Consider your budget, too. Location, like equipment, is a budget line item that you’ll need to account for, and how much you can spend may have an impact on what sites will work.
Step 3: Choose Your Models and Crew Members
Are you going to hire models for your photoshoot? What about a crew? If yes, who you choose can make all of the difference in your final work. You could scout talent around you, or you could put out a call on social media or through local modeling agencies and job sites. You could also ask friends to model for or assist you if they’re up to the task.
With any models or crew members you choose, it’s important to work out the details ahead of time around terms, expectations, and payment. Put all of the information into a contract (for models, include a release form allowing you to use their image and likeness) so that there are no surprises later on—even if they’re somebody who you already know and trust.
Step 4: Put Together a Shoot Schedule
Go into the process with a shoot schedule template that clearly outlines what shots you need to get and in what order. Include details on the specifics too, such as what models or crewmembers need to be involved and what props or additional equipment will be required.
Your shoot schedule will be an incredibly helpful resource for you, as well as for your team. It will also help ensure that you don’t accidentally leave out any key shots.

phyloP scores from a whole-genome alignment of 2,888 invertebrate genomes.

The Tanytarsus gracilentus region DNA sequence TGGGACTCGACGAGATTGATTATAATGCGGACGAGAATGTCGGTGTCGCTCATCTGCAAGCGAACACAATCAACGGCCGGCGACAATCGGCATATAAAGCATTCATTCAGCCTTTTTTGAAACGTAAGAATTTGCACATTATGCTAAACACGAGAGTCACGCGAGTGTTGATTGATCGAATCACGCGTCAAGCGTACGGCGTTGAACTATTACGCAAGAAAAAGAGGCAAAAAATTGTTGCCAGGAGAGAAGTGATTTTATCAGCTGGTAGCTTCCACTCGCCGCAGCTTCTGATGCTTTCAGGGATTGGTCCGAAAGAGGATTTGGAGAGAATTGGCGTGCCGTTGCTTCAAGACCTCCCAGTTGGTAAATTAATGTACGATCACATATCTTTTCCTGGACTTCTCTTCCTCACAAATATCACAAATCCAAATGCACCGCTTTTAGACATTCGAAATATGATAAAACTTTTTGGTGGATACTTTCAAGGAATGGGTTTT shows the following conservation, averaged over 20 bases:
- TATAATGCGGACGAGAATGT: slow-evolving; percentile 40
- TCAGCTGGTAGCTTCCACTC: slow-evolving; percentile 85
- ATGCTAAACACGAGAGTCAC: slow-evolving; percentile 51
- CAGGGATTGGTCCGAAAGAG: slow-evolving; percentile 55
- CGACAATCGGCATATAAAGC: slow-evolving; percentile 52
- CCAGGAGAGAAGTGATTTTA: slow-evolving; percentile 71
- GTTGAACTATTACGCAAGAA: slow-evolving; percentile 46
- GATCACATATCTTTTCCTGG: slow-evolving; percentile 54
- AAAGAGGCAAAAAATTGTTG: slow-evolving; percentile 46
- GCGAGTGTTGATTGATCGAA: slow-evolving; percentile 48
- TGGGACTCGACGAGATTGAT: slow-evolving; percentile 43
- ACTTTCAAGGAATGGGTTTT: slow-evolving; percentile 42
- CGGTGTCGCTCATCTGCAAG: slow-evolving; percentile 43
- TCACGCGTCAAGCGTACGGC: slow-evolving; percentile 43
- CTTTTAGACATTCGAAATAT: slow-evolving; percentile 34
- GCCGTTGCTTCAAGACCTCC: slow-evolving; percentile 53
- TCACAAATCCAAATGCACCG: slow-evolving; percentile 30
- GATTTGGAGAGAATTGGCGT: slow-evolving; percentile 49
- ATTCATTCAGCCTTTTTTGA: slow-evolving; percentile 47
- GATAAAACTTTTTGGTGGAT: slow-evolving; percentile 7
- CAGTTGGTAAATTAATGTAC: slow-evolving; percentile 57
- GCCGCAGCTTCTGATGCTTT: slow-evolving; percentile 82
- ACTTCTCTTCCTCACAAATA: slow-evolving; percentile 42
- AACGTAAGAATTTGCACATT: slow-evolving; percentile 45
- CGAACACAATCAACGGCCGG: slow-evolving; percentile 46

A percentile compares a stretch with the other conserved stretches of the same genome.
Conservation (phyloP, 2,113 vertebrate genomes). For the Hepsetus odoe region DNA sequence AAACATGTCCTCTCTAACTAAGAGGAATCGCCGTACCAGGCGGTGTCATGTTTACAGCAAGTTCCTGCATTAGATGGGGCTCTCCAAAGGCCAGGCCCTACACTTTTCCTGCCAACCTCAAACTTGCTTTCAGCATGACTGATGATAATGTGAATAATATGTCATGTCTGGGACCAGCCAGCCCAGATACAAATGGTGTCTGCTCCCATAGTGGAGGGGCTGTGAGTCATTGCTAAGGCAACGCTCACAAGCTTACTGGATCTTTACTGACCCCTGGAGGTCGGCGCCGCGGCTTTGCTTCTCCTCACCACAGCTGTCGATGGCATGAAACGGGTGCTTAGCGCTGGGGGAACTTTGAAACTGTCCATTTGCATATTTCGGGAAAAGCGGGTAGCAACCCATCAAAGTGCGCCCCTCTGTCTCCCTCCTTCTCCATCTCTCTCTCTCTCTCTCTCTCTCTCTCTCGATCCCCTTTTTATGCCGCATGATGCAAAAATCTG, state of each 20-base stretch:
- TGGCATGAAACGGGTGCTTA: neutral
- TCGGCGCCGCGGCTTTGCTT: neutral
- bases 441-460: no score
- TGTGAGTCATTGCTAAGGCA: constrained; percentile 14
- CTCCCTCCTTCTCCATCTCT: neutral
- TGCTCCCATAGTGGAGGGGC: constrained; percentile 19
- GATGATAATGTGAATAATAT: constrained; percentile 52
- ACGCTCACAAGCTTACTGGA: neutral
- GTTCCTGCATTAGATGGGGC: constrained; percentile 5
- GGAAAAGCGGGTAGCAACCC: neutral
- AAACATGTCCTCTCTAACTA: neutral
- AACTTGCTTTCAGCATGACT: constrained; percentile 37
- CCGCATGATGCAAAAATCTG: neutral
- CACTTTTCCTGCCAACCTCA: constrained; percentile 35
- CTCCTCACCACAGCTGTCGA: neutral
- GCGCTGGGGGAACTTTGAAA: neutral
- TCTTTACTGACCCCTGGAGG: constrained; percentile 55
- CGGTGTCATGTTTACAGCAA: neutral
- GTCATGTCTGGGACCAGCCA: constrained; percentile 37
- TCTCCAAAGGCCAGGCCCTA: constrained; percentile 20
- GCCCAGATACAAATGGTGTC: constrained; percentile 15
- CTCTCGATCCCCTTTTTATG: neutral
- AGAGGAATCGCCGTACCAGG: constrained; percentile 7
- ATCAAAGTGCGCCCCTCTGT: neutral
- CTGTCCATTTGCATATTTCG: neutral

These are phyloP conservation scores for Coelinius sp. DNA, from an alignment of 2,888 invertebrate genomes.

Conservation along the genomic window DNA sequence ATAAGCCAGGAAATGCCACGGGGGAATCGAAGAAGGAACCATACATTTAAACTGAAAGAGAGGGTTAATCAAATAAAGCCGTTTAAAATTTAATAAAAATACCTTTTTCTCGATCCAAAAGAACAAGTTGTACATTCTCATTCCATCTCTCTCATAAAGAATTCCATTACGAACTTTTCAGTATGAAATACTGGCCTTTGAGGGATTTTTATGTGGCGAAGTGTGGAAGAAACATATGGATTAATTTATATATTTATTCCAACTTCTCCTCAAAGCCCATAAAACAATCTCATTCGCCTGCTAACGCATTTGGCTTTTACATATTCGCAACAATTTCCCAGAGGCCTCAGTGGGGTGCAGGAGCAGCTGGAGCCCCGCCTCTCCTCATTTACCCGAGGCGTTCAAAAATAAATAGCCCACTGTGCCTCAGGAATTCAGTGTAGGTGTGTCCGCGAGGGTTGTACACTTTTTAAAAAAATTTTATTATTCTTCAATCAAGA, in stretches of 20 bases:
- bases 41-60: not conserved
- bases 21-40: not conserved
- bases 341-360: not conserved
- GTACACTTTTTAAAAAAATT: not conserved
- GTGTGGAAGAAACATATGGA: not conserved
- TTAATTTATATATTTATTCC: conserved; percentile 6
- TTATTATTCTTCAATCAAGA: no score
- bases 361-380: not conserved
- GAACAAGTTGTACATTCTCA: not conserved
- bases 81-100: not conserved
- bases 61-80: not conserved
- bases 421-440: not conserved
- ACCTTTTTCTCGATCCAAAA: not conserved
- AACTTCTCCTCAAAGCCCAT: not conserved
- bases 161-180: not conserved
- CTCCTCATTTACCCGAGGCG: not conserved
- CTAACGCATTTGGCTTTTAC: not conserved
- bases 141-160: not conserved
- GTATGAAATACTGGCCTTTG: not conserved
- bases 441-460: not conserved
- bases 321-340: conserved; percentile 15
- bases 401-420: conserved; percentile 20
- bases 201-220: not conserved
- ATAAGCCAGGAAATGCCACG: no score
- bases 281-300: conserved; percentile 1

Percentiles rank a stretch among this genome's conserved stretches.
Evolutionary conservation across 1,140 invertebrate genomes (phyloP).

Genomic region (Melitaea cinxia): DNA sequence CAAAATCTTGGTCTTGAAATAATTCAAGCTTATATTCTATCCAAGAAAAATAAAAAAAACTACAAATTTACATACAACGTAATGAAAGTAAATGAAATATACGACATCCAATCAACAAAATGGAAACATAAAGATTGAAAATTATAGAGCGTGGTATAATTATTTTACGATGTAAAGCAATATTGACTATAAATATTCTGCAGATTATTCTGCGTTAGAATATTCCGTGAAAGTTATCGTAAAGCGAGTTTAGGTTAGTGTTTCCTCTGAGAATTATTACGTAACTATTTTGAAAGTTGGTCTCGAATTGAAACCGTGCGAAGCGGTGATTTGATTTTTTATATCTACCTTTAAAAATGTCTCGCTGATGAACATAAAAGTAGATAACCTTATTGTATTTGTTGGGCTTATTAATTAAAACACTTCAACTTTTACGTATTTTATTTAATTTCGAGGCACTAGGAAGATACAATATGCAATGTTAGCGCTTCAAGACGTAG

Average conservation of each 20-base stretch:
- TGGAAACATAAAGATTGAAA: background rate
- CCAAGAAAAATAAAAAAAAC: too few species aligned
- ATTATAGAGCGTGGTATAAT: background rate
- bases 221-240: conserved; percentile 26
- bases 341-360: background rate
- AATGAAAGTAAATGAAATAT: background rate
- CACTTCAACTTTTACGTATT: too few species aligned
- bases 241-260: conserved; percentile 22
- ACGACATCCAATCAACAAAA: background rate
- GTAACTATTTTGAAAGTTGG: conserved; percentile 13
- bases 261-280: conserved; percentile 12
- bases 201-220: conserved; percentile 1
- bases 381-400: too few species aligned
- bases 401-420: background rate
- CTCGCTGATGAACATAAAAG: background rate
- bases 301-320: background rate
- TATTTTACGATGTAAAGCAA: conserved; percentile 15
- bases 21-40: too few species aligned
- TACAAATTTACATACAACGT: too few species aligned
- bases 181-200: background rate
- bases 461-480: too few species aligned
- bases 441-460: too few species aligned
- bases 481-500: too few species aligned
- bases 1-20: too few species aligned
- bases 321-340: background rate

Step 5: Light, Camera, Action
You’ve gone through the work of how to write a photoshoot plan and formulate your concept, so now it’s time for the fun part: the shoot itself!
How this day goes will be largely dependent on your planning and the people you’re working with, but it’s up to you to keep it moving along and make sure that everyone feels comfortable and has what they need.
Use your shoot schedule as guidance, but feel free to go off script too if inspiration strikes. Don’t be afraid to play around with atmosphere, composition, and color while staying true to your larger goals—you never know what’s going to provide you with that “wow” shot at the end of the day.
FAQs About Planning a Professional Photo Shoot
Still have questions about how to plan for a business photoshoot or how to write a photoshoot plan? Here are some quick answers to common questions that photographers have about executing a successful photoshoot.
What is a Photography Shot List?
A photography shot list is a checklist of the different images that you want to capture during the shoot. In addition to outlining exactly what you want to achieve, your shot list helps you determine how much time you’ll need to devote and set expectations for your client.
How Much Does it Cost to Do a Photoshoot?
There’s no single answer to this question since there’s a huge variance in the total cost of a photoshoot and a lot of budgetary factors at play.
If you’re fronting the bill, figure out what you can afford, what you already have on hand (especially in terms of equipment), and what costs you can’t forgo, such as models. And if you’re doing a professional shoot, work out a clear budget with your client ahead of time that includes your fee and what they can expect for what they have to spend.
How Much Should I Charge for a Photoshoot?
This will depend on your experience level and what your client wants. Consider what your time is worth as well as what your own costs will be, keeping in mind that if you’re new to the field you’ll have to put in the work and build a portfolio before you can start commanding the fees of more experienced photographers.
Do You Need a Permit to Do a Photoshoot?
As a general rule of thumb, a photography permit is generally only needed if you’re shooting for commercial purposes and in a private location. The same goes for commercial shots in public or state parks, though you shouldn’t need a permit for street photography. When in doubt, do your research instead of assuming that you don’t need a permit, just to be safe.